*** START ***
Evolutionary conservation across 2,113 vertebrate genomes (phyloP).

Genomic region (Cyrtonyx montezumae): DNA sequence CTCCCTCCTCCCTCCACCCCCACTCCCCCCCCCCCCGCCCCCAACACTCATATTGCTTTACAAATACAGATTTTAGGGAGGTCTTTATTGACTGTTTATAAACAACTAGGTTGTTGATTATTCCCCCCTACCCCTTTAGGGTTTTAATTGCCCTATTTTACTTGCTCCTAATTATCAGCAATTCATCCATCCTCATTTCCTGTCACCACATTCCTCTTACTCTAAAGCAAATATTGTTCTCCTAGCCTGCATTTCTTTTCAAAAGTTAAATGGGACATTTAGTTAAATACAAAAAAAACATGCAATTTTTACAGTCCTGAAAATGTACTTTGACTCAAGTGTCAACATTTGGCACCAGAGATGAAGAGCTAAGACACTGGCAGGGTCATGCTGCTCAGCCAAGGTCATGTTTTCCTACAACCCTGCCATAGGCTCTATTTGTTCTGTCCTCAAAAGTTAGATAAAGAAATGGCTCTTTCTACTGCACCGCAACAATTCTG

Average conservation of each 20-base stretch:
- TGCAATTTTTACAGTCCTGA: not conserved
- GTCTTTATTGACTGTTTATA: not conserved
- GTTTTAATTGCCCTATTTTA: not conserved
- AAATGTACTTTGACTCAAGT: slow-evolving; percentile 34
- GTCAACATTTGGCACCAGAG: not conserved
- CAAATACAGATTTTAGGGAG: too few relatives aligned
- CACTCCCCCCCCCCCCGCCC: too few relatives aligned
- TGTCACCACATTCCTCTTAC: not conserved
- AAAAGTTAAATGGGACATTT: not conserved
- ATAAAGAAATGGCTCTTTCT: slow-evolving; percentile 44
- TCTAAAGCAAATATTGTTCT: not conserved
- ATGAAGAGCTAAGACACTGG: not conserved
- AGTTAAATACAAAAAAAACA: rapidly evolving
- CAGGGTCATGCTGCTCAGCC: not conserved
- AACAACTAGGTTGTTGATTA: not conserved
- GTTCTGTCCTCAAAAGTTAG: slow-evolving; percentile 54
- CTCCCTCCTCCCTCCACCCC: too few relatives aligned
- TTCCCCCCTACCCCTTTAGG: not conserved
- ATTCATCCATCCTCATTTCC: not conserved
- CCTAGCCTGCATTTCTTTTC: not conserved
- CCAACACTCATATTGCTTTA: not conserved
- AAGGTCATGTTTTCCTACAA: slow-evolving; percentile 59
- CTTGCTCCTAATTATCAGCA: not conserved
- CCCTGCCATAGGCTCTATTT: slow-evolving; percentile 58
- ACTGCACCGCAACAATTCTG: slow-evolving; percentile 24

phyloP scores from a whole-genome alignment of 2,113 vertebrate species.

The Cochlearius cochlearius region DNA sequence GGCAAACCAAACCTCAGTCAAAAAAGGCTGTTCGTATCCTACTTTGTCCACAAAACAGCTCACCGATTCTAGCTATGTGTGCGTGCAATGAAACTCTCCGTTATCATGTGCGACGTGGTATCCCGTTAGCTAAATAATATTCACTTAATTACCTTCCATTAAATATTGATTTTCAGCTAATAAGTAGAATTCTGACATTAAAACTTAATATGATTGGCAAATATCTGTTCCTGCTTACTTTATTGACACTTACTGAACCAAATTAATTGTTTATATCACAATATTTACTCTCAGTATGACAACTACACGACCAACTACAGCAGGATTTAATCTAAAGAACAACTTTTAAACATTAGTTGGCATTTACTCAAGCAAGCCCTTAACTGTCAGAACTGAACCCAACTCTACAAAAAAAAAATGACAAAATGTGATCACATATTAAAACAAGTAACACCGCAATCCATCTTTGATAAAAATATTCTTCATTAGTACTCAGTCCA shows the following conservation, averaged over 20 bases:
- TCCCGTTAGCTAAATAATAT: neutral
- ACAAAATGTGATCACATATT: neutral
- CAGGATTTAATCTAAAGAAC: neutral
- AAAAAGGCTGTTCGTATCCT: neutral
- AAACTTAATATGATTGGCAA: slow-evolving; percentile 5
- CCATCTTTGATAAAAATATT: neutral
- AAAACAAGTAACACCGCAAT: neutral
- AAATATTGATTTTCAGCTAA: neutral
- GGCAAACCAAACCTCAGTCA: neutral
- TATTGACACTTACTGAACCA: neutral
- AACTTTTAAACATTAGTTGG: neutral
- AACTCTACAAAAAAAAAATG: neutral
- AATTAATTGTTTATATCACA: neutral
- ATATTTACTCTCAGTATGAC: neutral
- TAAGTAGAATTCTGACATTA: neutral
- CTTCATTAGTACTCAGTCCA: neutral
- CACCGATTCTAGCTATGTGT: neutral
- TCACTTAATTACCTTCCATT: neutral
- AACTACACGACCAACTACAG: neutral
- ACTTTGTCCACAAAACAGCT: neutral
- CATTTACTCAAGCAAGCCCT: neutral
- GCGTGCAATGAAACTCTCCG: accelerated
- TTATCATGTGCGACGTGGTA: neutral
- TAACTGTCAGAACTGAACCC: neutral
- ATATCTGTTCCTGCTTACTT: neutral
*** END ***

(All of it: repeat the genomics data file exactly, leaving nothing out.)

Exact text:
Evolutionary conservation across 2,113 vertebrate genomes (phyloP).

Genomic region (Cyrtonyx montezumae): DNA sequence CTCCCTCCTCCCTCCACCCCCACTCCCCCCCCCCCCGCCCCCAACACTCATATTGCTTTACAAATACAGATTTTAGGGAGGTCTTTATTGACTGTTTATAAACAACTAGGTTGTTGATTATTCCCCCCTACCCCTTTAGGGTTTTAATTGCCCTATTTTACTTGCTCCTAATTATCAGCAATTCATCCATCCTCATTTCCTGTCACCACATTCCTCTTACTCTAAAGCAAATATTGTTCTCCTAGCCTGCATTTCTTTTCAAAAGTTAAATGGGACATTTAGTTAAATACAAAAAAAACATGCAATTTTTACAGTCCTGAAAATGTACTTTGACTCAAGTGTCAACATTTGGCACCAGAGATGAAGAGCTAAGACACTGGCAGGGTCATGCTGCTCAGCCAAGGTCATGTTTTCCTACAACCCTGCCATAGGCTCTATTTGTTCTGTCCTCAAAAGTTAGATAAAGAAATGGCTCTTTCTACTGCACCGCAACAATTCTG

Average conservation of each 20-base stretch:
- TGCAATTTTTACAGTCCTGA: not conserved
- GTCTTTATTGACTGTTTATA: not conserved
- GTTTTAATTGCCCTATTTTA: not conserved
- AAATGTACTTTGACTCAAGT: slow-evolving; percentile 34
- GTCAACATTTGGCACCAGAG: not conserved
- CAAATACAGATTTTAGGGAG: too few relatives aligned
- CACTCCCCCCCCCCCCGCCC: too few relatives aligned
- TGTCACCACATTCCTCTTAC: not conserved
- AAAAGTTAAATGGGACATTT: not conserved
- ATAAAGAAATGGCTCTTTCT: slow-evolving; percentile 44
- TCTAAAGCAAATATTGTTCT: not conserved
- ATGAAGAGCTAAGACACTGG: not conserved
- AGTTAAATACAAAAAAAACA: rapidly evolving
- CAGGGTCATGCTGCTCAGCC: not conserved
- AACAACTAGGTTGTTGATTA: not conserved
- GTTCTGTCCTCAAAAGTTAG: slow-evolving; percentile 54
- CTCCCTCCTCCCTCCACCCC: too few relatives aligned
- TTCCCCCCTACCCCTTTAGG: not conserved
- ATTCATCCATCCTCATTTCC: not conserved
- CCTAGCCTGCATTTCTTTTC: not conserved
- CCAACACTCATATTGCTTTA: not conserved
- AAGGTCATGTTTTCCTACAA: slow-evolving; percentile 59
- CTTGCTCCTAATTATCAGCA: not conserved
- CCCTGCCATAGGCTCTATTT: slow-evolving; percentile 58
- ACTGCACCGCAACAATTCTG: slow-evolving; percentile 24

phyloP scores from a whole-genome alignment of 2,113 vertebrate species.

The Cochlearius cochlearius region DNA sequence GGCAAACCAAACCTCAGTCAAAAAAGGCTGTTCGTATCCTACTTTGTCCACAAAACAGCTCACCGATTCTAGCTATGTGTGCGTGCAATGAAACTCTCCGTTATCATGTGCGACGTGGTATCCCGTTAGCTAAATAATATTCACTTAATTACCTTCCATTAAATATTGATTTTCAGCTAATAAGTAGAATTCTGACATTAAAACTTAATATGATTGGCAAATATCTGTTCCTGCTTACTTTATTGACACTTACTGAACCAAATTAATTGTTTATATCACAATATTTACTCTCAGTATGACAACTACACGACCAACTACAGCAGGATTTAATCTAAAGAACAACTTTTAAACATTAGTTGGCATTTACTCAAGCAAGCCCTTAACTGTCAGAACTGAACCCAACTCTACAAAAAAAAAATGACAAAATGTGATCACATATTAAAACAAGTAACACCGCAATCCATCTTTGATAAAAATATTCTTCATTAGTACTCAGTCCA shows the following conservation, averaged over 20 bases:
- TCCCGTTAGCTAAATAATAT: neutral
- ACAAAATGTGATCACATATT: neutral
- CAGGATTTAATCTAAAGAAC: neutral
- AAAAAGGCTGTTCGTATCCT: neutral
- AAACTTAATATGATTGGCAA: slow-evolving; percentile 5
- CCATCTTTGATAAAAATATT: neutral
- AAAACAAGTAACACCGCAAT: neutral
- AAATATTGATTTTCAGCTAA: neutral
- GGCAAACCAAACCTCAGTCA: neutral
- TATTGACACTTACTGAACCA: neutral
- AACTTTTAAACATTAGTTGG: neutral
- AACTCTACAAAAAAAAAATG: neutral
- AATTAATTGTTTATATCACA: neutral
- ATATTTACTCTCAGTATGAC: neutral
- TAAGTAGAATTCTGACATTA: neutral
- CTTCATTAGTACTCAGTCCA: neutral
- CACCGATTCTAGCTATGTGT: neutral
- TCACTTAATTACCTTCCATT: neutral
- AACTACACGACCAACTACAG: neutral
- ACTTTGTCCACAAAACAGCT: neutral
- CATTTACTCAAGCAAGCCCT: neutral
- GCGTGCAATGAAACTCTCCG: accelerated
- TTATCATGTGCGACGTGGTA: neutral
- TAACTGTCAGAACTGAACCC: neutral
- ATATCTGTTCCTGCTTACTT: neutral